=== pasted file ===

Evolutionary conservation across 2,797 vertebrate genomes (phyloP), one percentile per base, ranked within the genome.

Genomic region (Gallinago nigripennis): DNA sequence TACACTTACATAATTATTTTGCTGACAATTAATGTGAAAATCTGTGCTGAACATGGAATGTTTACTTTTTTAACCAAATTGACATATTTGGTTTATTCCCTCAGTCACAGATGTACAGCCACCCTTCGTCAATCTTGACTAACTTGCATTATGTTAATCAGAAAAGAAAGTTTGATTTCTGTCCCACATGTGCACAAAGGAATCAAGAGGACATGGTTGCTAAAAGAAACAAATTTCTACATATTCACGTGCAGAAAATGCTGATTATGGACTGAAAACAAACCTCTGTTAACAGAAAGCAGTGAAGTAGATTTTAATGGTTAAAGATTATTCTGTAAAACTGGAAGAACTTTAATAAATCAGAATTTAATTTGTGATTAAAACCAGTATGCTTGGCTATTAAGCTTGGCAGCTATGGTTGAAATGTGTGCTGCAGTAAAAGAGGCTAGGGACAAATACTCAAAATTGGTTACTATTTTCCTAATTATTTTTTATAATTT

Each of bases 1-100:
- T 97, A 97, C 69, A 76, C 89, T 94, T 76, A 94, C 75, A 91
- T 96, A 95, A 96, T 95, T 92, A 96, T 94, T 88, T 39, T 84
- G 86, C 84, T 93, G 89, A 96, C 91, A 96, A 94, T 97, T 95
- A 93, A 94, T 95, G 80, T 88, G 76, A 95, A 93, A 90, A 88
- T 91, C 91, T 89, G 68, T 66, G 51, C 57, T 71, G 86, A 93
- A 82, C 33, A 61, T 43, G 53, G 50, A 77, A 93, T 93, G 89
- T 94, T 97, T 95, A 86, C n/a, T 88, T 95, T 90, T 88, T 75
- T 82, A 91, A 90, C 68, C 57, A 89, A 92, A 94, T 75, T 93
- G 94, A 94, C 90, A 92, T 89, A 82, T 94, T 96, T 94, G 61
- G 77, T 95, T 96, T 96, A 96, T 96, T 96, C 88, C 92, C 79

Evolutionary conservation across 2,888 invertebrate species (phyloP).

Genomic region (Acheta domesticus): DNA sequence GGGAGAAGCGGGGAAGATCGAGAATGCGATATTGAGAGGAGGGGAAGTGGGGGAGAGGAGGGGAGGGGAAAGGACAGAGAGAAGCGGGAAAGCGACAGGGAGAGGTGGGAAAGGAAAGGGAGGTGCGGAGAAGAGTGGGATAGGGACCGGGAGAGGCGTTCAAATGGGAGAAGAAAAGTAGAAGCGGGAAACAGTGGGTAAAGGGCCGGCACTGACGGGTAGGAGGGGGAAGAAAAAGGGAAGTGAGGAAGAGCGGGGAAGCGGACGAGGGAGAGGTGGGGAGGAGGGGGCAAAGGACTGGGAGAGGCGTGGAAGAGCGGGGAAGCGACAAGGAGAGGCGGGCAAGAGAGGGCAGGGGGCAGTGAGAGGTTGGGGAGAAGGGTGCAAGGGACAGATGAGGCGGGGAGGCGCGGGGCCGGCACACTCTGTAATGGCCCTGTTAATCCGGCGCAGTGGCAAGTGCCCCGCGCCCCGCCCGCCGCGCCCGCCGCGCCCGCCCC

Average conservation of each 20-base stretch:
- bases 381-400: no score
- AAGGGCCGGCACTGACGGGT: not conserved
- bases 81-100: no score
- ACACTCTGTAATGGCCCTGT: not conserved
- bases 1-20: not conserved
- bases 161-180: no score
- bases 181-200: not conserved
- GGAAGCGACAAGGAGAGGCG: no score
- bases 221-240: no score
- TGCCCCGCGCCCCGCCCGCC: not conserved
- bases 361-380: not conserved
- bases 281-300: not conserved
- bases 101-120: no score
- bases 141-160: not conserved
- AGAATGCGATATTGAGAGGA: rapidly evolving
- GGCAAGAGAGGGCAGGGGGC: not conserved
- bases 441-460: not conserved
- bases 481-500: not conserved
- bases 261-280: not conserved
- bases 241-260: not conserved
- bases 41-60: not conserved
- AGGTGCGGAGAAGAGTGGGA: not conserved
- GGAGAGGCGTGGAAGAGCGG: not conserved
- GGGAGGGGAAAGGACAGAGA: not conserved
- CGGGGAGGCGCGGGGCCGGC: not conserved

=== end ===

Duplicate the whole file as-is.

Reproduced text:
Evolutionary conservation across 2,797 vertebrate genomes (phyloP), one percentile per base, ranked within the genome.

Genomic region (Gallinago nigripennis): DNA sequence TACACTTACATAATTATTTTGCTGACAATTAATGTGAAAATCTGTGCTGAACATGGAATGTTTACTTTTTTAACCAAATTGACATATTTGGTTTATTCCCTCAGTCACAGATGTACAGCCACCCTTCGTCAATCTTGACTAACTTGCATTATGTTAATCAGAAAAGAAAGTTTGATTTCTGTCCCACATGTGCACAAAGGAATCAAGAGGACATGGTTGCTAAAAGAAACAAATTTCTACATATTCACGTGCAGAAAATGCTGATTATGGACTGAAAACAAACCTCTGTTAACAGAAAGCAGTGAAGTAGATTTTAATGGTTAAAGATTATTCTGTAAAACTGGAAGAACTTTAATAAATCAGAATTTAATTTGTGATTAAAACCAGTATGCTTGGCTATTAAGCTTGGCAGCTATGGTTGAAATGTGTGCTGCAGTAAAAGAGGCTAGGGACAAATACTCAAAATTGGTTACTATTTTCCTAATTATTTTTTATAATTT

Each of bases 1-100:
- T 97, A 97, C 69, A 76, C 89, T 94, T 76, A 94, C 75, A 91
- T 96, A 95, A 96, T 95, T 92, A 96, T 94, T 88, T 39, T 84
- G 86, C 84, T 93, G 89, A 96, C 91, A 96, A 94, T 97, T 95
- A 93, A 94, T 95, G 80, T 88, G 76, A 95, A 93, A 90, A 88
- T 91, C 91, T 89, G 68, T 66, G 51, C 57, T 71, G 86, A 93
- A 82, C 33, A 61, T 43, G 53, G 50, A 77, A 93, T 93, G 89
- T 94, T 97, T 95, A 86, C n/a, T 88, T 95, T 90, T 88, T 75
- T 82, A 91, A 90, C 68, C 57, A 89, A 92, A 94, T 75, T 93
- G 94, A 94, C 90, A 92, T 89, A 82, T 94, T 96, T 94, G 61
- G 77, T 95, T 96, T 96, A 96, T 96, T 96, C 88, C 92, C 79

Evolutionary conservation across 2,888 invertebrate species (phyloP).

Genomic region (Acheta domesticus): DNA sequence GGGAGAAGCGGGGAAGATCGAGAATGCGATATTGAGAGGAGGGGAAGTGGGGGAGAGGAGGGGAGGGGAAAGGACAGAGAGAAGCGGGAAAGCGACAGGGAGAGGTGGGAAAGGAAAGGGAGGTGCGGAGAAGAGTGGGATAGGGACCGGGAGAGGCGTTCAAATGGGAGAAGAAAAGTAGAAGCGGGAAACAGTGGGTAAAGGGCCGGCACTGACGGGTAGGAGGGGGAAGAAAAAGGGAAGTGAGGAAGAGCGGGGAAGCGGACGAGGGAGAGGTGGGGAGGAGGGGGCAAAGGACTGGGAGAGGCGTGGAAGAGCGGGGAAGCGACAAGGAGAGGCGGGCAAGAGAGGGCAGGGGGCAGTGAGAGGTTGGGGAGAAGGGTGCAAGGGACAGATGAGGCGGGGAGGCGCGGGGCCGGCACACTCTGTAATGGCCCTGTTAATCCGGCGCAGTGGCAAGTGCCCCGCGCCCCGCCCGCCGCGCCCGCCGCGCCCGCCCC

Average conservation of each 20-base stretch:
- bases 381-400: no score
- AAGGGCCGGCACTGACGGGT: not conserved
- bases 81-100: no score
- ACACTCTGTAATGGCCCTGT: not conserved
- bases 1-20: not conserved
- bases 161-180: no score
- bases 181-200: not conserved
- GGAAGCGACAAGGAGAGGCG: no score
- bases 221-240: no score
- TGCCCCGCGCCCCGCCCGCC: not conserved
- bases 361-380: not conserved
- bases 281-300: not conserved
- bases 101-120: no score
- bases 141-160: not conserved
- AGAATGCGATATTGAGAGGA: rapidly evolving
- GGCAAGAGAGGGCAGGGGGC: not conserved
- bases 441-460: not conserved
- bases 481-500: not conserved
- bases 261-280: not conserved
- bases 241-260: not conserved
- bases 41-60: not conserved
- AGGTGCGGAGAAGAGTGGGA: not conserved
- GGAGAGGCGTGGAAGAGCGG: not conserved
- GGGAGGGGAAAGGACAGAGA: not conserved
- CGGGGAGGCGCGGGGCCGGC: not conserved